I have often heard it said that once a baby is born, nothing will ever be the same. This is very true and the first thing to change will be our sleep patterns. There may be some "restful years" between the birth and the baby's marriage (yes, that's tongue-in-cheek!) but there are many nights that a parent will need to get used to simply not having much sleep if any.
The first time my own sleep patterns changed drastically is as soon as my daughter came home from the hospital. She was a colicky baby after the first few months and I found that I needed to have the same mixed up sleeping patterns or I was out of luck! When she got a little older but still needed feeding in the middle of the night, I found many nights that not only was she hungry at 2 a.m. but she wanted to stay up and party at that time, too! I wasn't ready to don a party hat at that time of night, so I recall being exhausted often during that time period.
When that phase of a baby's life matures and they sleep all the way through the night more often, fear not, there are plenty more 2 a.m. parties to look forward to. There will be nights when the child is sick and you will be sitting up for hours on end with them. I never thought of this as a negative thing and I didn't mind it, but many people can't afford to spend the night awake if they will have to head off for work in the morning, as one example.
There will be many nights that you may actually get some sleep. And *then* comes the day that the child was waiting for and you were dreading for years; they have a license. The sleepless nights now will come when they're out in their car (or yours!) most likely being good, but that doesn't help a parent to sleep! Most of the insomnia time is used wondering how your little baby could be 16 years old and out past curfew with a car!
But we get over that. We get over that just in time to have the dating start. Suddenly "the baby" starts staying out longer and the sleepless nights are spend wondering how long your "little one" will even be living under the same roof with you now.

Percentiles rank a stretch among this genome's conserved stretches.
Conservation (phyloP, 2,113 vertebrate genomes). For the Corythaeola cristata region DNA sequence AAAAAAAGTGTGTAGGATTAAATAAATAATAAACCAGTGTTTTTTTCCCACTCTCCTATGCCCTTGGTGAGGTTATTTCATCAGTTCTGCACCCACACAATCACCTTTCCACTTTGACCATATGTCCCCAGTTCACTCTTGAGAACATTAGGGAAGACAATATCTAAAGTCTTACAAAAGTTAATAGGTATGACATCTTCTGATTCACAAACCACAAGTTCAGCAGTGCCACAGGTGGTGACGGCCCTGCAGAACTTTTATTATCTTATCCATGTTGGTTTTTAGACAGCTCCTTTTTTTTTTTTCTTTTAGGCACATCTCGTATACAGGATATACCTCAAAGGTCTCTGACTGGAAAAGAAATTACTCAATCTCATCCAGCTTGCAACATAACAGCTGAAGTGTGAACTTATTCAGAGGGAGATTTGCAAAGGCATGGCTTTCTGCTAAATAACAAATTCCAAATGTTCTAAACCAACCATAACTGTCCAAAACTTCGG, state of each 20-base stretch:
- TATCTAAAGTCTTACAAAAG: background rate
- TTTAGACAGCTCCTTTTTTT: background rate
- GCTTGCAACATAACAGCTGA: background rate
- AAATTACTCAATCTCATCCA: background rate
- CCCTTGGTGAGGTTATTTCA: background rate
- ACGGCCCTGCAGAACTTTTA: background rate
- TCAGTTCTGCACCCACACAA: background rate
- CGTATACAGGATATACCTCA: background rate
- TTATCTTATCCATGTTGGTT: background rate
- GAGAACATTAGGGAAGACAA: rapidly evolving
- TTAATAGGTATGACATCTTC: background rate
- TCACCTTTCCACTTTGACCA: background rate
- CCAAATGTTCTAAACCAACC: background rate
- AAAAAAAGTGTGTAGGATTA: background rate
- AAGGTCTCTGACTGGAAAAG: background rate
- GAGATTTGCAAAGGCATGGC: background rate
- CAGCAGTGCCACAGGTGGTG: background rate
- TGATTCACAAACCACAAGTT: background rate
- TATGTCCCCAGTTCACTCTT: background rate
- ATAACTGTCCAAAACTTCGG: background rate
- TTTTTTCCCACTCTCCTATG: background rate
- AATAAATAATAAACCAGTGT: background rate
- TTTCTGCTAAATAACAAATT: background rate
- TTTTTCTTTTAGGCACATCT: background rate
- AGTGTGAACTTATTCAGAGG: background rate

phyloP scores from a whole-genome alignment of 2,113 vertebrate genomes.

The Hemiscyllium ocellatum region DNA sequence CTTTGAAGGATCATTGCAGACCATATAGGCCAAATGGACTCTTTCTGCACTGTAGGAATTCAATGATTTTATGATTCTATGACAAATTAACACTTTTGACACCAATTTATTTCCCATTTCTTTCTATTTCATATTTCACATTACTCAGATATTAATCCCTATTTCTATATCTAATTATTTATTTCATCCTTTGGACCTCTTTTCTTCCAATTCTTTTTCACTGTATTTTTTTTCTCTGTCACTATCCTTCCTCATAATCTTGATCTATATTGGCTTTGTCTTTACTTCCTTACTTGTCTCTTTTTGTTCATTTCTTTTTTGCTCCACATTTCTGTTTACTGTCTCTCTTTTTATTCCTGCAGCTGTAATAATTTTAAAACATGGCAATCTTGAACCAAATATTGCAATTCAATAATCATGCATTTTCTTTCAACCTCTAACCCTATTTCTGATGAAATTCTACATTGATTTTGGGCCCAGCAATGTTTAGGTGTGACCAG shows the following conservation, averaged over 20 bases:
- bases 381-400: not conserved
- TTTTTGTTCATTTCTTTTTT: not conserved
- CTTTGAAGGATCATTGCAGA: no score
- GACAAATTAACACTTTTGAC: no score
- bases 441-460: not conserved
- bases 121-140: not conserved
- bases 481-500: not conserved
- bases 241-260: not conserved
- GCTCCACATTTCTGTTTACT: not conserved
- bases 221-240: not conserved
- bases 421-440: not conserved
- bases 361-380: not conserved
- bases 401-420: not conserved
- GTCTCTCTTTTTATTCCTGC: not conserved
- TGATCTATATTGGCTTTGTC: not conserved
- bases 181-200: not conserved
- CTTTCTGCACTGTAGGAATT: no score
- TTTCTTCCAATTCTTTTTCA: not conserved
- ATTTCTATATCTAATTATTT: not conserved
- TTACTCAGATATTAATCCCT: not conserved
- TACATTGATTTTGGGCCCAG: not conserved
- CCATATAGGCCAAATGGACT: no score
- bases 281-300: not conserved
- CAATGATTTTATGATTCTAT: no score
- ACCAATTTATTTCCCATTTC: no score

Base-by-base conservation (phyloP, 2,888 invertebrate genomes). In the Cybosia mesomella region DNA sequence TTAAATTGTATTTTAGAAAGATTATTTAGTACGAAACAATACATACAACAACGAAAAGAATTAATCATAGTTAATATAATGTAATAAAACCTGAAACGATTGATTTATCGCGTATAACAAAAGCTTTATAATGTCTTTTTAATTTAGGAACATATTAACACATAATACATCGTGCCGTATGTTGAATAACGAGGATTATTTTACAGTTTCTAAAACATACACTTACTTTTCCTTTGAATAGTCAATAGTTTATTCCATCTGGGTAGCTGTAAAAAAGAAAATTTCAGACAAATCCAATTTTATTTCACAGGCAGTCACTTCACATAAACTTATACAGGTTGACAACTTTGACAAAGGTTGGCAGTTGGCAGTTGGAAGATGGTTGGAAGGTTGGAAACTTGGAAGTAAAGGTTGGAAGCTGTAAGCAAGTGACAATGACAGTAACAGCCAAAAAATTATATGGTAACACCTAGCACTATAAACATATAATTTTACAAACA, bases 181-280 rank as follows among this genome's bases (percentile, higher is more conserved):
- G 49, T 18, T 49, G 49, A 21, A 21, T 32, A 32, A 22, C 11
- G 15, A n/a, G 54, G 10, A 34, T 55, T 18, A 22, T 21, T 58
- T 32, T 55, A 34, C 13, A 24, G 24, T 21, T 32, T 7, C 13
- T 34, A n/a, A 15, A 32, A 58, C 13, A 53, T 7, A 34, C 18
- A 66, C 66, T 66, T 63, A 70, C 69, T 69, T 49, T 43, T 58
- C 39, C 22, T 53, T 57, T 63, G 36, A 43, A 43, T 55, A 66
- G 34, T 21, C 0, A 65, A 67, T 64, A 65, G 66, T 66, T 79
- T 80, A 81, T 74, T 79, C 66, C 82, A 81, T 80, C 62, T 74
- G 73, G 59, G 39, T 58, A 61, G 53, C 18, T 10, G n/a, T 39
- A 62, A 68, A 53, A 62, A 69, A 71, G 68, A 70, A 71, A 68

I'm getting ahead of myself, though, and we will go back to the problem of a baby or toddler not sleeping well. One thing that many experts will suggest is that you should try grabbing a nap when the baby or toddler does the same. It works for many people but I could never really rest in the middle of the day. That's really too bad because I think it may have helped me!
If the baby is sleeping from 1:00 in the afternoon until 2:30, for example, use the time to lie down and rest whether or not you actually fall asleep. It isn't the same as 7 or 8 hours in a row, but you may find it very beneficial.
Some people may suggest trying to keep your baby awake during the busy part of the day so that they will sleep better during the night. This may work for some babies, but in my own experience, a lot of babies can doze off no matter what happens to be going on around them. It is not guaranteed that he or she will stay awake just because there's a television or music blaring and the rest of the family is rushing in and out of the room.
If the baby does indeed stay awake during the busy time of day, keep things very low-key at bedtime. Keep the lights turned low and have a calm atmosphere. If he or she is old enough for a bedtime story, keep that a "quiet-time activity" as well. This will be teaching that bedtime is a time to stay calm. A warm bath is often as relaxing to children before bedtime as it is for adults.
One thing you will most likely be facing when it comes to sleep patterns is whether you want to let the child "cry it out" and establish sleep patterns that way. This isn't, however, recommended, for babies under half a year of age. Although there's a division over this between pediatricians, I could never personally do this. I always wanted my daughter to know that I was there. I didn't pick her up or allow her to get up on her own when she was younger, but "crying it out" never sounded like a good solution to me.